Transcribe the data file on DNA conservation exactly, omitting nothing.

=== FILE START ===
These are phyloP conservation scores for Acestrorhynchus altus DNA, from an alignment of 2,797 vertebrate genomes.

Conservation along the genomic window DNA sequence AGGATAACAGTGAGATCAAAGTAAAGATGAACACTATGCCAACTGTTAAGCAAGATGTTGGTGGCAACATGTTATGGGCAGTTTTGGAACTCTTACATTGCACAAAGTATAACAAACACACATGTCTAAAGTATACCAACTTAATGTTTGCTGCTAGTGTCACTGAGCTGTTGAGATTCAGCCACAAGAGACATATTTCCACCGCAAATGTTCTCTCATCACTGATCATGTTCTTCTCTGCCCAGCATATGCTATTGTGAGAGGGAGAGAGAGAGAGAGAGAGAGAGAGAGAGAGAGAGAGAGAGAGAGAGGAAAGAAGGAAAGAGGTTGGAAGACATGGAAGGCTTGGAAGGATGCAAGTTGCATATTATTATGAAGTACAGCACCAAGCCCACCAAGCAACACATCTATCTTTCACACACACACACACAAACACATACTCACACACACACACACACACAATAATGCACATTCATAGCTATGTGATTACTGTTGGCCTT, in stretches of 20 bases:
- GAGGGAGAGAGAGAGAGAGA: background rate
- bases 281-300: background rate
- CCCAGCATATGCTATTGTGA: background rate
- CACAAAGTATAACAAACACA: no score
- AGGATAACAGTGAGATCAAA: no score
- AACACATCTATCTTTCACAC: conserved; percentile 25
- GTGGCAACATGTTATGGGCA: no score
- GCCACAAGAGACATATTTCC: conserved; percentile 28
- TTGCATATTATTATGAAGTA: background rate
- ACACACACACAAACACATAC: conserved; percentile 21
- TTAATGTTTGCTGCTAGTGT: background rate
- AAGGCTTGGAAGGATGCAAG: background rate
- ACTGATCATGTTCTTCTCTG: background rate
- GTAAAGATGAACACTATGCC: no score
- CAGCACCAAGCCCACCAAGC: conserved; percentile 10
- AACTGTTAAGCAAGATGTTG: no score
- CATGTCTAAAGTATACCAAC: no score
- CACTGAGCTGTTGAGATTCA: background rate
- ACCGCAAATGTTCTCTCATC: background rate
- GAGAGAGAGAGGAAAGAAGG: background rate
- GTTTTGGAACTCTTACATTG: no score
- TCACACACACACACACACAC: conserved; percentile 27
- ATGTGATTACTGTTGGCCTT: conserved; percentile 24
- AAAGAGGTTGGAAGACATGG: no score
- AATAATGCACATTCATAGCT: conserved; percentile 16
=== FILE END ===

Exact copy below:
These are phyloP conservation scores for Acestrorhynchus altus DNA, from an alignment of 2,797 vertebrate genomes.

Conservation along the genomic window DNA sequence AGGATAACAGTGAGATCAAAGTAAAGATGAACACTATGCCAACTGTTAAGCAAGATGTTGGTGGCAACATGTTATGGGCAGTTTTGGAACTCTTACATTGCACAAAGTATAACAAACACACATGTCTAAAGTATACCAACTTAATGTTTGCTGCTAGTGTCACTGAGCTGTTGAGATTCAGCCACAAGAGACATATTTCCACCGCAAATGTTCTCTCATCACTGATCATGTTCTTCTCTGCCCAGCATATGCTATTGTGAGAGGGAGAGAGAGAGAGAGAGAGAGAGAGAGAGAGAGAGAGAGAGAGAGAGGAAAGAAGGAAAGAGGTTGGAAGACATGGAAGGCTTGGAAGGATGCAAGTTGCATATTATTATGAAGTACAGCACCAAGCCCACCAAGCAACACATCTATCTTTCACACACACACACACAAACACATACTCACACACACACACACACACAATAATGCACATTCATAGCTATGTGATTACTGTTGGCCTT, in stretches of 20 bases:
- GAGGGAGAGAGAGAGAGAGA: background rate
- bases 281-300: background rate
- CCCAGCATATGCTATTGTGA: background rate
- CACAAAGTATAACAAACACA: no score
- AGGATAACAGTGAGATCAAA: no score
- AACACATCTATCTTTCACAC: conserved; percentile 25
- GTGGCAACATGTTATGGGCA: no score
- GCCACAAGAGACATATTTCC: conserved; percentile 28
- TTGCATATTATTATGAAGTA: background rate
- ACACACACACAAACACATAC: conserved; percentile 21
- TTAATGTTTGCTGCTAGTGT: background rate
- AAGGCTTGGAAGGATGCAAG: background rate
- ACTGATCATGTTCTTCTCTG: background rate
- GTAAAGATGAACACTATGCC: no score
- CAGCACCAAGCCCACCAAGC: conserved; percentile 10
- AACTGTTAAGCAAGATGTTG: no score
- CATGTCTAAAGTATACCAAC: no score
- CACTGAGCTGTTGAGATTCA: background rate
- ACCGCAAATGTTCTCTCATC: background rate
- GAGAGAGAGAGGAAAGAAGG: background rate
- GTTTTGGAACTCTTACATTG: no score
- TCACACACACACACACACAC: conserved; percentile 27
- ATGTGATTACTGTTGGCCTT: conserved; percentile 24
- AAAGAGGTTGGAAGACATGG: no score
- AATAATGCACATTCATAGCT: conserved; percentile 16